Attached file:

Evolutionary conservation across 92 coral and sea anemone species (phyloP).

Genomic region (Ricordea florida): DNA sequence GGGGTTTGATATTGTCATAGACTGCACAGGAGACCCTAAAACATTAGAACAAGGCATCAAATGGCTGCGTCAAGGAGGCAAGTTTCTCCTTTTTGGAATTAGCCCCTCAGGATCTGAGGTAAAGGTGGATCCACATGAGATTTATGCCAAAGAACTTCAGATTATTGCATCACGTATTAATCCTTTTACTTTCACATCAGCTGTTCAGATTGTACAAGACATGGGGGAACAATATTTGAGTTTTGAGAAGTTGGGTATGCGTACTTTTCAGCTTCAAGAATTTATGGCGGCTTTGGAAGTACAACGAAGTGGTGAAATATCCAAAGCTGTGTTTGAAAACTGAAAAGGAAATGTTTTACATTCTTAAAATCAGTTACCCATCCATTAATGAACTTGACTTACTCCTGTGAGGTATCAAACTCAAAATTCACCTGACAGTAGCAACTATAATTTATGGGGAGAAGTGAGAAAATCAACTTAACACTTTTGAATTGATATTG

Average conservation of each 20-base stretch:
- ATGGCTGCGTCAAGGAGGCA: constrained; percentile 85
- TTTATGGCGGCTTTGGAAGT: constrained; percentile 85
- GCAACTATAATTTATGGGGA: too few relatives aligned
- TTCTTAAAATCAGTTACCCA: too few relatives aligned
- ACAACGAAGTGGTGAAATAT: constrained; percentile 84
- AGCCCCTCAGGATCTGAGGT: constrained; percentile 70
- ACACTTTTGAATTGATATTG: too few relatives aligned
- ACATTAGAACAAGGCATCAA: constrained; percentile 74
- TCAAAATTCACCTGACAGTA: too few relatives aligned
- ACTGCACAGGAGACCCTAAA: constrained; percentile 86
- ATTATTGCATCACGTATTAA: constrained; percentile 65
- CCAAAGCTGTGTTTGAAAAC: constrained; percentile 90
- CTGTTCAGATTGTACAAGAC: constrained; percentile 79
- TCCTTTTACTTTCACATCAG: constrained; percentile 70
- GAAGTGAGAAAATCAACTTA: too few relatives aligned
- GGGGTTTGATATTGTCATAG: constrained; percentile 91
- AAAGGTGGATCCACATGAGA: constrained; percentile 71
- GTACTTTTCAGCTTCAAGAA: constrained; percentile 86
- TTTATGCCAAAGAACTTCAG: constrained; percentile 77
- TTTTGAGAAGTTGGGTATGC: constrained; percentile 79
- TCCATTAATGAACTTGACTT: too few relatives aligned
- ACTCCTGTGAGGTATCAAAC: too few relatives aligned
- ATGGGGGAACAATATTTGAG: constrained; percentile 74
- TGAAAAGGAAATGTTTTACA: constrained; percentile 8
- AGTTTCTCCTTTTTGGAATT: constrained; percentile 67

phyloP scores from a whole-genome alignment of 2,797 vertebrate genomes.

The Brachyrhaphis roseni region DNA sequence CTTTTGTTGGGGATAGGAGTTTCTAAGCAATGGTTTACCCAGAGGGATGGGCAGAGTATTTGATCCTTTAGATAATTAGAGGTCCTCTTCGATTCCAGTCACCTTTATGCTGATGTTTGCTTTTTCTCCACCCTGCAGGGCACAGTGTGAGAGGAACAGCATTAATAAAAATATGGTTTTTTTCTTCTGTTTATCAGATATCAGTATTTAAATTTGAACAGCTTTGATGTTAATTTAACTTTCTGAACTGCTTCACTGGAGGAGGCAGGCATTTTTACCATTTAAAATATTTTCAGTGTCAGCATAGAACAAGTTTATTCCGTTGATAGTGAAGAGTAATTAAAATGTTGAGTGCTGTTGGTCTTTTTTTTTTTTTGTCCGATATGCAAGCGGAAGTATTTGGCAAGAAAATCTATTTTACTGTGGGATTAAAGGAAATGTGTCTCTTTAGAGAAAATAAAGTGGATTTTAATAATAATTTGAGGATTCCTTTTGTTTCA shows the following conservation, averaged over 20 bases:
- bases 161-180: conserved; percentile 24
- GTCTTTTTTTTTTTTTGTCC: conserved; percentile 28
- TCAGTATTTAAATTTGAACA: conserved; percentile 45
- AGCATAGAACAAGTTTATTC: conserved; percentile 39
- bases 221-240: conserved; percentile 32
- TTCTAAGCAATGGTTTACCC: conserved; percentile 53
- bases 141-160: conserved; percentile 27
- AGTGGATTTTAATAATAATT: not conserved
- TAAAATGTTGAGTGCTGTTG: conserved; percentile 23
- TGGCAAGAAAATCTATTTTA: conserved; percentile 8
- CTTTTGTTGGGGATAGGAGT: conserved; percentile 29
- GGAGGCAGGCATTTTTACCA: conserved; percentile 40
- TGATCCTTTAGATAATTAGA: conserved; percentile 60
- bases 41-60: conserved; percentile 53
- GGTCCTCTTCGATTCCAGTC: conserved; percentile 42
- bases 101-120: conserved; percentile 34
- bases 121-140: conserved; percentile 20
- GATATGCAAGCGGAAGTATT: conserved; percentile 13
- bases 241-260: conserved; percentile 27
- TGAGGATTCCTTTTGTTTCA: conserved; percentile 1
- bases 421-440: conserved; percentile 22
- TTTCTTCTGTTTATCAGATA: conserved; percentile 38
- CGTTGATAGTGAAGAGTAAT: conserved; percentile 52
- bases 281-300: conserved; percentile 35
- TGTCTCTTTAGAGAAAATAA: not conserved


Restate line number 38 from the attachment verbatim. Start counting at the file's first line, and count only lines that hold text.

- AGTGGATTTTAATAATAATT: not conserved